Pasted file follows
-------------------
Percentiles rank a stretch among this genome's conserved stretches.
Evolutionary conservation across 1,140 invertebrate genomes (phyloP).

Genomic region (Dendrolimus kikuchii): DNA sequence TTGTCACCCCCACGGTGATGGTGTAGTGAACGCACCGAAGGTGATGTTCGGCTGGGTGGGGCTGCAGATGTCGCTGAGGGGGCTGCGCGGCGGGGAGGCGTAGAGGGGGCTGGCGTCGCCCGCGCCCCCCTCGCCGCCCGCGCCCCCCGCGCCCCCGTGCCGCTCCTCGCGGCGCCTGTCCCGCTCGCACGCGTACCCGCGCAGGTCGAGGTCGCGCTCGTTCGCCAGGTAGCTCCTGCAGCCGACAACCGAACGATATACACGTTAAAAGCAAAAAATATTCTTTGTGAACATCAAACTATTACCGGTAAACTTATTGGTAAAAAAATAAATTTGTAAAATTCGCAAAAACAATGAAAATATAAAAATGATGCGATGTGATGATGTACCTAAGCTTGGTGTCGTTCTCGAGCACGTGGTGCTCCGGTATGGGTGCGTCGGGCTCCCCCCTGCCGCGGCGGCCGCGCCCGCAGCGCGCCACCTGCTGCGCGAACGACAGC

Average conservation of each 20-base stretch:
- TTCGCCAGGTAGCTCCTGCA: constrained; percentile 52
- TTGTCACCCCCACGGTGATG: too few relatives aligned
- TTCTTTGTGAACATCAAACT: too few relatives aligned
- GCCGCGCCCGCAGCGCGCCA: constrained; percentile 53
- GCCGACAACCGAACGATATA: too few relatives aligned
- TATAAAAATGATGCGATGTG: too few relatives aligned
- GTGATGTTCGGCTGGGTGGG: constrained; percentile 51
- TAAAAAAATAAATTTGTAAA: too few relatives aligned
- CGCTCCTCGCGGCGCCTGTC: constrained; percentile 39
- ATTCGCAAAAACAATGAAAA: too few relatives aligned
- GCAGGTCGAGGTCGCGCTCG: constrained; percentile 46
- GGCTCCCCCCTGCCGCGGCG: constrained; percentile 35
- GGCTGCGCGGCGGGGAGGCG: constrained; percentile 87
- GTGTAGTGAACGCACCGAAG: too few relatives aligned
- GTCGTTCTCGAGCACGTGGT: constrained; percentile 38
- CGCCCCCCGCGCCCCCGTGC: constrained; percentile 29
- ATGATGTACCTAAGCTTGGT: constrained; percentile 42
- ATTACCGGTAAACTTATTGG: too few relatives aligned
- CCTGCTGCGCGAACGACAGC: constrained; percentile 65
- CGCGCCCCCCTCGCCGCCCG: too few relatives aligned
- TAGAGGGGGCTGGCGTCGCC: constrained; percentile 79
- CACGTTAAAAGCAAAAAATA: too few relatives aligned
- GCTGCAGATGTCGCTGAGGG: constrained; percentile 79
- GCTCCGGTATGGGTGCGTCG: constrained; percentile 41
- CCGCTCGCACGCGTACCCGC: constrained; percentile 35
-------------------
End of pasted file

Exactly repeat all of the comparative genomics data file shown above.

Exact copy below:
Percentiles rank a stretch among this genome's conserved stretches.
Evolutionary conservation across 1,140 invertebrate genomes (phyloP).

Genomic region (Dendrolimus kikuchii): DNA sequence TTGTCACCCCCACGGTGATGGTGTAGTGAACGCACCGAAGGTGATGTTCGGCTGGGTGGGGCTGCAGATGTCGCTGAGGGGGCTGCGCGGCGGGGAGGCGTAGAGGGGGCTGGCGTCGCCCGCGCCCCCCTCGCCGCCCGCGCCCCCCGCGCCCCCGTGCCGCTCCTCGCGGCGCCTGTCCCGCTCGCACGCGTACCCGCGCAGGTCGAGGTCGCGCTCGTTCGCCAGGTAGCTCCTGCAGCCGACAACCGAACGATATACACGTTAAAAGCAAAAAATATTCTTTGTGAACATCAAACTATTACCGGTAAACTTATTGGTAAAAAAATAAATTTGTAAAATTCGCAAAAACAATGAAAATATAAAAATGATGCGATGTGATGATGTACCTAAGCTTGGTGTCGTTCTCGAGCACGTGGTGCTCCGGTATGGGTGCGTCGGGCTCCCCCCTGCCGCGGCGGCCGCGCCCGCAGCGCGCCACCTGCTGCGCGAACGACAGC

Average conservation of each 20-base stretch:
- TTCGCCAGGTAGCTCCTGCA: constrained; percentile 52
- TTGTCACCCCCACGGTGATG: too few relatives aligned
- TTCTTTGTGAACATCAAACT: too few relatives aligned
- GCCGCGCCCGCAGCGCGCCA: constrained; percentile 53
- GCCGACAACCGAACGATATA: too few relatives aligned
- TATAAAAATGATGCGATGTG: too few relatives aligned
- GTGATGTTCGGCTGGGTGGG: constrained; percentile 51
- TAAAAAAATAAATTTGTAAA: too few relatives aligned
- CGCTCCTCGCGGCGCCTGTC: constrained; percentile 39
- ATTCGCAAAAACAATGAAAA: too few relatives aligned
- GCAGGTCGAGGTCGCGCTCG: constrained; percentile 46
- GGCTCCCCCCTGCCGCGGCG: constrained; percentile 35
- GGCTGCGCGGCGGGGAGGCG: constrained; percentile 87
- GTGTAGTGAACGCACCGAAG: too few relatives aligned
- GTCGTTCTCGAGCACGTGGT: constrained; percentile 38
- CGCCCCCCGCGCCCCCGTGC: constrained; percentile 29
- ATGATGTACCTAAGCTTGGT: constrained; percentile 42
- ATTACCGGTAAACTTATTGG: too few relatives aligned
- CCTGCTGCGCGAACGACAGC: constrained; percentile 65
- CGCGCCCCCCTCGCCGCCCG: too few relatives aligned
- TAGAGGGGGCTGGCGTCGCC: constrained; percentile 79
- CACGTTAAAAGCAAAAAATA: too few relatives aligned
- GCTGCAGATGTCGCTGAGGG: constrained; percentile 79
- GCTCCGGTATGGGTGCGTCG: constrained; percentile 41
- CCGCTCGCACGCGTACCCGC: constrained; percentile 35